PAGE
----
how did witches start making beer

Beer is a very concept subject considering it's deep past, but as we look at how witchcraft came into existence, the two somehow are intertwined throughout history.

Prior to the 15th Century, women brewed the beer. Being one of the most preferred drinks, mainly because those who drank it, did not become sick. Our ancestors in the early ages did not know the dangers of microbial bacteria and the process of making beer, which involved heating it up, killed those harmful microbes.

In the early times, when men were hunters, women were gatherers and domestic workers, part of those domestic duties included gathering ingredients and producing beer,

Most beer is boiled in some form or at least heated, this is the root of the black iron cauldron that you see tied to witches throughout history.

Some of the most productive women of the time enjoyed selling their brew, this led many of them to place a broom on the porch of their home, a universal sign of domestic trade. Many would place the broom out when the brew became ready.

These ladies also enjoyed being recognized in public, this caused many of them to begin wearing tall cone-shaped hats so potential customers would recognize them in public, opening opportunities to sell brew.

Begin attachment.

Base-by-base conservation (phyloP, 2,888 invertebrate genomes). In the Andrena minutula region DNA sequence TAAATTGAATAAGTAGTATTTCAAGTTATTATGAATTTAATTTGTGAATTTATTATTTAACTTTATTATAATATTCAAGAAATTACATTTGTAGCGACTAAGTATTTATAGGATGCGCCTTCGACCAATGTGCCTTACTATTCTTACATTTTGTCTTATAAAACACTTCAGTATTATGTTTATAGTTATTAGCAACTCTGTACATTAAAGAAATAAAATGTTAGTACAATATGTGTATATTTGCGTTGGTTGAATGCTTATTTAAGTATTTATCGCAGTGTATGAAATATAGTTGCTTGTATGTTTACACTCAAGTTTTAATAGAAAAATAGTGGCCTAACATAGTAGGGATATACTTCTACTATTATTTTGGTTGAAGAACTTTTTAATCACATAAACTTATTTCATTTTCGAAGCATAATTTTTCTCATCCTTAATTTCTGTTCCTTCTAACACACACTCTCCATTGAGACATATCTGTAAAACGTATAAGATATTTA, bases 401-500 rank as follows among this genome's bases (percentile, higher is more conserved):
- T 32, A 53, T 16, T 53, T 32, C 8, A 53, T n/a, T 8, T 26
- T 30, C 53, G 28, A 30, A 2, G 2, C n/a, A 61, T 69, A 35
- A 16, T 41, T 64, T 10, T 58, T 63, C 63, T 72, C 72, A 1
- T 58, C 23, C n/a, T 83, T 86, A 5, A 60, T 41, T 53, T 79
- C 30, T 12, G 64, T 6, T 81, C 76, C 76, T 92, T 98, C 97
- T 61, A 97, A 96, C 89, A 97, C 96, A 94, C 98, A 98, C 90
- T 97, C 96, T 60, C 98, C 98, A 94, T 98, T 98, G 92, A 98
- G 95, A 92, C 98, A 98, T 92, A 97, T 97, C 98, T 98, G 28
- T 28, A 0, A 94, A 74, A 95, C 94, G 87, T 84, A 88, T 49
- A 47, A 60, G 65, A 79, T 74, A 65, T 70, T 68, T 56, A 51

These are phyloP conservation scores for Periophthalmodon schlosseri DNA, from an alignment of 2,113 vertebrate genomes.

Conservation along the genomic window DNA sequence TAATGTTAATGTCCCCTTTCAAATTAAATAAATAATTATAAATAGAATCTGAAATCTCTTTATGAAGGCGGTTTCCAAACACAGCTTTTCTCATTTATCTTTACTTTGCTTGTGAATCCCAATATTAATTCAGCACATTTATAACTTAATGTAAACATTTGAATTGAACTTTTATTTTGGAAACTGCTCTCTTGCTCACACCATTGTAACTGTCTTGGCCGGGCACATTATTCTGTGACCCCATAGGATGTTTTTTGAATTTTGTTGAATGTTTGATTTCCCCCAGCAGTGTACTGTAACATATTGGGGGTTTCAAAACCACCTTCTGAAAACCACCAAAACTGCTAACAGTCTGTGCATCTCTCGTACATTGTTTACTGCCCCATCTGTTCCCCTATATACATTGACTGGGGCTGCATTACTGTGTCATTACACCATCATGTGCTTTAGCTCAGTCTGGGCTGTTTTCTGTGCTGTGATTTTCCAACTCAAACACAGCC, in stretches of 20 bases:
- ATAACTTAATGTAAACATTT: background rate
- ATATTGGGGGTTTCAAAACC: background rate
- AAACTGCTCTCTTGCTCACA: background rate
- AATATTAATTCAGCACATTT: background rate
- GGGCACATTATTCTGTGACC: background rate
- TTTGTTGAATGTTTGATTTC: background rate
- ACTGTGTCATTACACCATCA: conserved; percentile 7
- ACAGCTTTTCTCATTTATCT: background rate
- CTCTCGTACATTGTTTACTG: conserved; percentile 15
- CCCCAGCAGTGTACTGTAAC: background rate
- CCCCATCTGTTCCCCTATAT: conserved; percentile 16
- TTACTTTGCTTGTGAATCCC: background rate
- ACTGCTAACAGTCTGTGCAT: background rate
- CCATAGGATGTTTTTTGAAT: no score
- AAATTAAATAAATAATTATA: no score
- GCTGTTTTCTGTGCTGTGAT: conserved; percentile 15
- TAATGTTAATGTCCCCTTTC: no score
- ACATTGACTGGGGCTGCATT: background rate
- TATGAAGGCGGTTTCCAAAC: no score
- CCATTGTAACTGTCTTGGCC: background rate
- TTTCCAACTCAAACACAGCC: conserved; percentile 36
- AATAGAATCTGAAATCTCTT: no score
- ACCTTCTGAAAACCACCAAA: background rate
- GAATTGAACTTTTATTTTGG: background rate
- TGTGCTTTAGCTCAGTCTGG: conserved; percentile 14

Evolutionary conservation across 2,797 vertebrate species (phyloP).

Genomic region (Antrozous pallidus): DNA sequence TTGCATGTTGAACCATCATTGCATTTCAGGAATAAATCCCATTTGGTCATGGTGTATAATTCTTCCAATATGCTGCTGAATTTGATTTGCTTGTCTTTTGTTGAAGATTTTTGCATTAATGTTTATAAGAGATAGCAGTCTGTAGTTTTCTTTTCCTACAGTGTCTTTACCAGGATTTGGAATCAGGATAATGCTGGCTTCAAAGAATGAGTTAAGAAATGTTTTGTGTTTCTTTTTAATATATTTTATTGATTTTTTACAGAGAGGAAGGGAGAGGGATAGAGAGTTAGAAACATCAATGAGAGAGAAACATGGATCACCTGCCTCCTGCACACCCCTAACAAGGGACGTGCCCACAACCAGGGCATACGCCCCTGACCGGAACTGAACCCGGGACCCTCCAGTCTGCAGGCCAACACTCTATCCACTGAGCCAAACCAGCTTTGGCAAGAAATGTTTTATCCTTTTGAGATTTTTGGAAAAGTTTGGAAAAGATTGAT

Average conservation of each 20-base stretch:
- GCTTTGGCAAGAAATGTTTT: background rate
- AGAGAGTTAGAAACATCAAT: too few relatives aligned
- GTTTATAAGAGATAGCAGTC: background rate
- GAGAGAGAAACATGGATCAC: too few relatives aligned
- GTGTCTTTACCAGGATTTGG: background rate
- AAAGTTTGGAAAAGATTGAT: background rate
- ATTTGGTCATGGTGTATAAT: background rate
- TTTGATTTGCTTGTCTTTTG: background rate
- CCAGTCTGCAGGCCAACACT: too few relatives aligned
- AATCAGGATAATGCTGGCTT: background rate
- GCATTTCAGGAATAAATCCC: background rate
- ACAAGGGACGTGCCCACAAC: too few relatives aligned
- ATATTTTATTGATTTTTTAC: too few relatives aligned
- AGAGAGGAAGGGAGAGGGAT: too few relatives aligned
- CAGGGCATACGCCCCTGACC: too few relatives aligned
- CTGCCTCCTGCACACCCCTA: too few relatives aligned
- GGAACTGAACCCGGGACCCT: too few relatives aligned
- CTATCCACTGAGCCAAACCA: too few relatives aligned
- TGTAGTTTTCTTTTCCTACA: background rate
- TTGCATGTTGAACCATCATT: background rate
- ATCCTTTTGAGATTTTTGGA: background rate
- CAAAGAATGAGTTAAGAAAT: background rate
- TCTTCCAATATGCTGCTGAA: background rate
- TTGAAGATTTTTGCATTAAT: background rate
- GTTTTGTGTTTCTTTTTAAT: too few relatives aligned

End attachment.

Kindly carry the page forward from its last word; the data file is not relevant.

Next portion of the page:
Since the brewing occurred at home, most women would keep a cat to keep rodents out of the grain barrels.

One of the biggest changes we see in brewing was the Spanish Inquisition which men wanted to take over brewing of beer, they began to see it as a more, male-dominated role. Women did not take kindly to the either since many had been brewing for years, they refused to stop.

Male-dominated trade guilds were stunningly popular throughout Europe, so the thought of a woman-dominated, de-centralized organization made their masculine counterparts cringe.

In a sort of "fire back" at those damned rebellious alewives, The church began teaching that witches worshipped old pagan gods and would lead good-standing members of society down a wrong path by providing false hope. Even more disturbing, the church released caricatures of witches as slaves of the devil, doing his earthly works for him.

It was also announced that these witches brewed potions and had unsuspecting members drink them.

As you can see our modern interpretation of witches stems from this doctrine put out by men wanting to dominate the beer industry. The pointy hat, the broomsticks, the cats, and even the bubbling cauldrons. Our modern view may look at witches in a horrible manner, but history has lied. These women were not evil seeking wretches, but rather jolly, beer brewing heroes of the time period!

Kudos to those women, and Cheers to the memory of the Alewives!

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